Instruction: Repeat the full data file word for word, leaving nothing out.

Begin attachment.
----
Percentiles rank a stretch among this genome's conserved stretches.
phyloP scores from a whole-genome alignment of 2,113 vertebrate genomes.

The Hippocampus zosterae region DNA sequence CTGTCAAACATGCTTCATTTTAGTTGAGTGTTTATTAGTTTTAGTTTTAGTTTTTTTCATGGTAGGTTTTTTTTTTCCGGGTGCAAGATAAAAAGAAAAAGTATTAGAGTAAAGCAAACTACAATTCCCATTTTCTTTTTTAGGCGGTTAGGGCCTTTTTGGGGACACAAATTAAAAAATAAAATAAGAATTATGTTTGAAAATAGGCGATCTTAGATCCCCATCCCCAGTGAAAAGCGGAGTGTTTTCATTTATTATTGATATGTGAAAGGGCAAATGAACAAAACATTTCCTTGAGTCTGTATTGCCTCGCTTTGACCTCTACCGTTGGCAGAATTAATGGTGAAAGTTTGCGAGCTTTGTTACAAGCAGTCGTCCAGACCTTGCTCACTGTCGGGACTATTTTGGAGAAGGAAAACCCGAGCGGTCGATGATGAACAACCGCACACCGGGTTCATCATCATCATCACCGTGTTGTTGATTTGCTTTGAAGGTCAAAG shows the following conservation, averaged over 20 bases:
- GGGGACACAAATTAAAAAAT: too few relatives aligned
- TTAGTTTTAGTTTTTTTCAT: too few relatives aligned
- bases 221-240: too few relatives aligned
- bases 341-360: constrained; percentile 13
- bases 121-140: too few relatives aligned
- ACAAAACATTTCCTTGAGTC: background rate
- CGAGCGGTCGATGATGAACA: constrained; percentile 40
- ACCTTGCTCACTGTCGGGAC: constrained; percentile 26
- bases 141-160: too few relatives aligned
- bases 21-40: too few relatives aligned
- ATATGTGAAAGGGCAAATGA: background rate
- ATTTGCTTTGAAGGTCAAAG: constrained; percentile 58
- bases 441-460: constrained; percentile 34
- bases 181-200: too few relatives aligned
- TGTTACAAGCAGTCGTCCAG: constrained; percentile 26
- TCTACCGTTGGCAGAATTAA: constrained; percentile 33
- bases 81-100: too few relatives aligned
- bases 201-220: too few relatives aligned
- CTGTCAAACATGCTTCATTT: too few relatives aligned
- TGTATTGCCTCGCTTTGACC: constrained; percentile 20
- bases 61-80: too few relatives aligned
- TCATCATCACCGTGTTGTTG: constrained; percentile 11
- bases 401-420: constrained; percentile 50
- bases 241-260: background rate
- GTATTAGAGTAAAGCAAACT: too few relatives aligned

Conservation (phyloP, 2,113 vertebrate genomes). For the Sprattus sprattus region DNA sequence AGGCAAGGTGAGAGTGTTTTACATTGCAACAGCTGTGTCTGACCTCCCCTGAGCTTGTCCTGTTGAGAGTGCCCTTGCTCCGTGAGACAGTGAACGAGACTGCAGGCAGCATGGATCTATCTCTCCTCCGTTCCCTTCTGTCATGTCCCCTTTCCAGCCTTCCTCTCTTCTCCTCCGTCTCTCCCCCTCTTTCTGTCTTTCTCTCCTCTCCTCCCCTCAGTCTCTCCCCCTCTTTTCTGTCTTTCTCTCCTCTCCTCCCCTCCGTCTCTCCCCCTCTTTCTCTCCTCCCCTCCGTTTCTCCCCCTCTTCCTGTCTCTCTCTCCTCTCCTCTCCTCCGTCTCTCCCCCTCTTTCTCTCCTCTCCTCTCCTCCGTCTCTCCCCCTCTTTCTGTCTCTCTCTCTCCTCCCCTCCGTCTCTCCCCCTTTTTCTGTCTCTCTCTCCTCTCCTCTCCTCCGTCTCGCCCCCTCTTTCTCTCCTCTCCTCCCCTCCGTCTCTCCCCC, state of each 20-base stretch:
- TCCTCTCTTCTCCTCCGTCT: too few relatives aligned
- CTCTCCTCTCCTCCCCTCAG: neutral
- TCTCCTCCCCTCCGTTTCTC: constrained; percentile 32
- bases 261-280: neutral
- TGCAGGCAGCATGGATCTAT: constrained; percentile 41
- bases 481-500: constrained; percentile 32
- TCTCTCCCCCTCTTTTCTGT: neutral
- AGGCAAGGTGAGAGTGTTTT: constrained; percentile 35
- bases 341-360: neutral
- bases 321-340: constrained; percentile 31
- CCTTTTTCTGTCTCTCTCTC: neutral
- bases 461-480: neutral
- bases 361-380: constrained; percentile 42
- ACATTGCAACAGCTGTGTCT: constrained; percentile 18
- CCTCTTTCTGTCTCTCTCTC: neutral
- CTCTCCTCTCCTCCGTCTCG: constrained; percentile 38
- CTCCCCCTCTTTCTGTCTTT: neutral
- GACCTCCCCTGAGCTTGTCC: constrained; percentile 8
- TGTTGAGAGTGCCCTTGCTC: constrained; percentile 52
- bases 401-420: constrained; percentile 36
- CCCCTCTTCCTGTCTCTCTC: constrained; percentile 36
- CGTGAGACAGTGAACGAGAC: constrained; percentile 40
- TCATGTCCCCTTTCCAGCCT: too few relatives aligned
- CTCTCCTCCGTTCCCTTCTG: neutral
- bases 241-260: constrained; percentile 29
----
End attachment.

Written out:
Percentiles rank a stretch among this genome's conserved stretches.
phyloP scores from a whole-genome alignment of 2,113 vertebrate genomes.

The Hippocampus zosterae region DNA sequence CTGTCAAACATGCTTCATTTTAGTTGAGTGTTTATTAGTTTTAGTTTTAGTTTTTTTCATGGTAGGTTTTTTTTTTCCGGGTGCAAGATAAAAAGAAAAAGTATTAGAGTAAAGCAAACTACAATTCCCATTTTCTTTTTTAGGCGGTTAGGGCCTTTTTGGGGACACAAATTAAAAAATAAAATAAGAATTATGTTTGAAAATAGGCGATCTTAGATCCCCATCCCCAGTGAAAAGCGGAGTGTTTTCATTTATTATTGATATGTGAAAGGGCAAATGAACAAAACATTTCCTTGAGTCTGTATTGCCTCGCTTTGACCTCTACCGTTGGCAGAATTAATGGTGAAAGTTTGCGAGCTTTGTTACAAGCAGTCGTCCAGACCTTGCTCACTGTCGGGACTATTTTGGAGAAGGAAAACCCGAGCGGTCGATGATGAACAACCGCACACCGGGTTCATCATCATCATCACCGTGTTGTTGATTTGCTTTGAAGGTCAAAG shows the following conservation, averaged over 20 bases:
- GGGGACACAAATTAAAAAAT: too few relatives aligned
- TTAGTTTTAGTTTTTTTCAT: too few relatives aligned
- bases 221-240: too few relatives aligned
- bases 341-360: constrained; percentile 13
- bases 121-140: too few relatives aligned
- ACAAAACATTTCCTTGAGTC: background rate
- CGAGCGGTCGATGATGAACA: constrained; percentile 40
- ACCTTGCTCACTGTCGGGAC: constrained; percentile 26
- bases 141-160: too few relatives aligned
- bases 21-40: too few relatives aligned
- ATATGTGAAAGGGCAAATGA: background rate
- ATTTGCTTTGAAGGTCAAAG: constrained; percentile 58
- bases 441-460: constrained; percentile 34
- bases 181-200: too few relatives aligned
- TGTTACAAGCAGTCGTCCAG: constrained; percentile 26
- TCTACCGTTGGCAGAATTAA: constrained; percentile 33
- bases 81-100: too few relatives aligned
- bases 201-220: too few relatives aligned
- CTGTCAAACATGCTTCATTT: too few relatives aligned
- TGTATTGCCTCGCTTTGACC: constrained; percentile 20
- bases 61-80: too few relatives aligned
- TCATCATCACCGTGTTGTTG: constrained; percentile 11
- bases 401-420: constrained; percentile 50
- bases 241-260: background rate
- GTATTAGAGTAAAGCAAACT: too few relatives aligned

Conservation (phyloP, 2,113 vertebrate genomes). For the Sprattus sprattus region DNA sequence AGGCAAGGTGAGAGTGTTTTACATTGCAACAGCTGTGTCTGACCTCCCCTGAGCTTGTCCTGTTGAGAGTGCCCTTGCTCCGTGAGACAGTGAACGAGACTGCAGGCAGCATGGATCTATCTCTCCTCCGTTCCCTTCTGTCATGTCCCCTTTCCAGCCTTCCTCTCTTCTCCTCCGTCTCTCCCCCTCTTTCTGTCTTTCTCTCCTCTCCTCCCCTCAGTCTCTCCCCCTCTTTTCTGTCTTTCTCTCCTCTCCTCCCCTCCGTCTCTCCCCCTCTTTCTCTCCTCCCCTCCGTTTCTCCCCCTCTTCCTGTCTCTCTCTCCTCTCCTCTCCTCCGTCTCTCCCCCTCTTTCTCTCCTCTCCTCTCCTCCGTCTCTCCCCCTCTTTCTGTCTCTCTCTCTCCTCCCCTCCGTCTCTCCCCCTTTTTCTGTCTCTCTCTCCTCTCCTCTCCTCCGTCTCGCCCCCTCTTTCTCTCCTCTCCTCCCCTCCGTCTCTCCCCC, state of each 20-base stretch:
- TCCTCTCTTCTCCTCCGTCT: too few relatives aligned
- CTCTCCTCTCCTCCCCTCAG: neutral
- TCTCCTCCCCTCCGTTTCTC: constrained; percentile 32
- bases 261-280: neutral
- TGCAGGCAGCATGGATCTAT: constrained; percentile 41
- bases 481-500: constrained; percentile 32
- TCTCTCCCCCTCTTTTCTGT: neutral
- AGGCAAGGTGAGAGTGTTTT: constrained; percentile 35
- bases 341-360: neutral
- bases 321-340: constrained; percentile 31
- CCTTTTTCTGTCTCTCTCTC: neutral
- bases 461-480: neutral
- bases 361-380: constrained; percentile 42
- ACATTGCAACAGCTGTGTCT: constrained; percentile 18
- CCTCTTTCTGTCTCTCTCTC: neutral
- CTCTCCTCTCCTCCGTCTCG: constrained; percentile 38
- CTCCCCCTCTTTCTGTCTTT: neutral
- GACCTCCCCTGAGCTTGTCC: constrained; percentile 8
- TGTTGAGAGTGCCCTTGCTC: constrained; percentile 52
- bases 401-420: constrained; percentile 36
- CCCCTCTTCCTGTCTCTCTC: constrained; percentile 36
- CGTGAGACAGTGAACGAGAC: constrained; percentile 40
- TCATGTCCCCTTTCCAGCCT: too few relatives aligned
- CTCTCCTCCGTTCCCTTCTG: neutral
- bases 241-260: constrained; percentile 29